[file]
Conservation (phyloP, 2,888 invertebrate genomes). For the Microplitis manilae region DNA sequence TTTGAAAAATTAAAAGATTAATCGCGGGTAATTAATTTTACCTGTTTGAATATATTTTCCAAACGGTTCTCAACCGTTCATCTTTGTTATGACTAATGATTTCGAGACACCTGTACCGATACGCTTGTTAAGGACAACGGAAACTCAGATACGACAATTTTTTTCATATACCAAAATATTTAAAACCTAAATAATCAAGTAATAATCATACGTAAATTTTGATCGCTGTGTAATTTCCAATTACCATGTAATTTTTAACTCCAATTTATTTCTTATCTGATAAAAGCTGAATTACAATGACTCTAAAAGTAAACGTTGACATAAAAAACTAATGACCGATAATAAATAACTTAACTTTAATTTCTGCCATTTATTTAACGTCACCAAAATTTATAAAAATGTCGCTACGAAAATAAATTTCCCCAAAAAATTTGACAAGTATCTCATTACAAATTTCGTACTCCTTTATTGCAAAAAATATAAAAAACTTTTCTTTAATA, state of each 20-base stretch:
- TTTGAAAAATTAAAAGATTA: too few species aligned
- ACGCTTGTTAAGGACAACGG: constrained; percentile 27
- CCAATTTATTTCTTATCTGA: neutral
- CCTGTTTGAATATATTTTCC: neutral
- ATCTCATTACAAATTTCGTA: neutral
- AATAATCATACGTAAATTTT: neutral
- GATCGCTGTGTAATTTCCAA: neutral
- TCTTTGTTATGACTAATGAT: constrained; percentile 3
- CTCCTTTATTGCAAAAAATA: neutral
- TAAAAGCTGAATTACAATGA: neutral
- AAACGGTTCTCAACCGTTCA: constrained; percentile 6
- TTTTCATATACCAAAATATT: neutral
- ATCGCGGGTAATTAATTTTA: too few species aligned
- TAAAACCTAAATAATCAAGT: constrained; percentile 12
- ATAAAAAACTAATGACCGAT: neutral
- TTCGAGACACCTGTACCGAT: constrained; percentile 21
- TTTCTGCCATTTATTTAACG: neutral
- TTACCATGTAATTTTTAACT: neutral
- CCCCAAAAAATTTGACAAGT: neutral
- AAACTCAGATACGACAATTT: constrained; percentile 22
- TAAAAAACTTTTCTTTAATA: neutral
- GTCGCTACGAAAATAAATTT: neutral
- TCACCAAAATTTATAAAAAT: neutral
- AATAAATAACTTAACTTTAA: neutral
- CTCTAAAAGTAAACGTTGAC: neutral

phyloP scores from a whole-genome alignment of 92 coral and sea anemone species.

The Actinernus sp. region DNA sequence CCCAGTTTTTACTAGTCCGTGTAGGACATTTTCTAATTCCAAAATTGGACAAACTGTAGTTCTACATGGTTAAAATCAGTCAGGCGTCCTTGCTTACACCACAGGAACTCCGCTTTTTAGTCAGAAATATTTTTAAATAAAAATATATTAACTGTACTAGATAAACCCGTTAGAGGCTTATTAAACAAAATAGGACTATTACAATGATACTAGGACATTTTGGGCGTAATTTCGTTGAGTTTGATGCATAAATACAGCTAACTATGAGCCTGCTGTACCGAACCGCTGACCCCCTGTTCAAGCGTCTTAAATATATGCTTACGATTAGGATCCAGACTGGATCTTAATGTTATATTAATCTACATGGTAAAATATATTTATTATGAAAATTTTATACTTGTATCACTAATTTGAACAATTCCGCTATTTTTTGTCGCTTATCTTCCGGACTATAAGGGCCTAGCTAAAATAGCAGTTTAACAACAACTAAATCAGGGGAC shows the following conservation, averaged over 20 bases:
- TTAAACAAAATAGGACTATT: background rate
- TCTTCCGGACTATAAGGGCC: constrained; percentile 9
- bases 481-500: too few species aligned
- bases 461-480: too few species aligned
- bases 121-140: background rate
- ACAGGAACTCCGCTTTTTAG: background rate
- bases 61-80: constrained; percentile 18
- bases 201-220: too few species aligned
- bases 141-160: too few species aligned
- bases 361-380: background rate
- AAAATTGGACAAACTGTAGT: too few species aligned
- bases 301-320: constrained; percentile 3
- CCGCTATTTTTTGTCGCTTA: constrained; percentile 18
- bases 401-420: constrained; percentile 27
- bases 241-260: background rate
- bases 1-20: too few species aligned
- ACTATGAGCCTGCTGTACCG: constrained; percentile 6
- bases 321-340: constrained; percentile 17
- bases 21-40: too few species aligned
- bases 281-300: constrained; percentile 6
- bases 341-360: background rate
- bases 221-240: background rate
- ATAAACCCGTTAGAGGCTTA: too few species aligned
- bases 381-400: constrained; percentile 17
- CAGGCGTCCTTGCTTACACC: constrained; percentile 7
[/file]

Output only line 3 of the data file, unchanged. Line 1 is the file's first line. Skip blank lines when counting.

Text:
- ACGCTTGTTAAGGACAACGG: constrained; percentile 27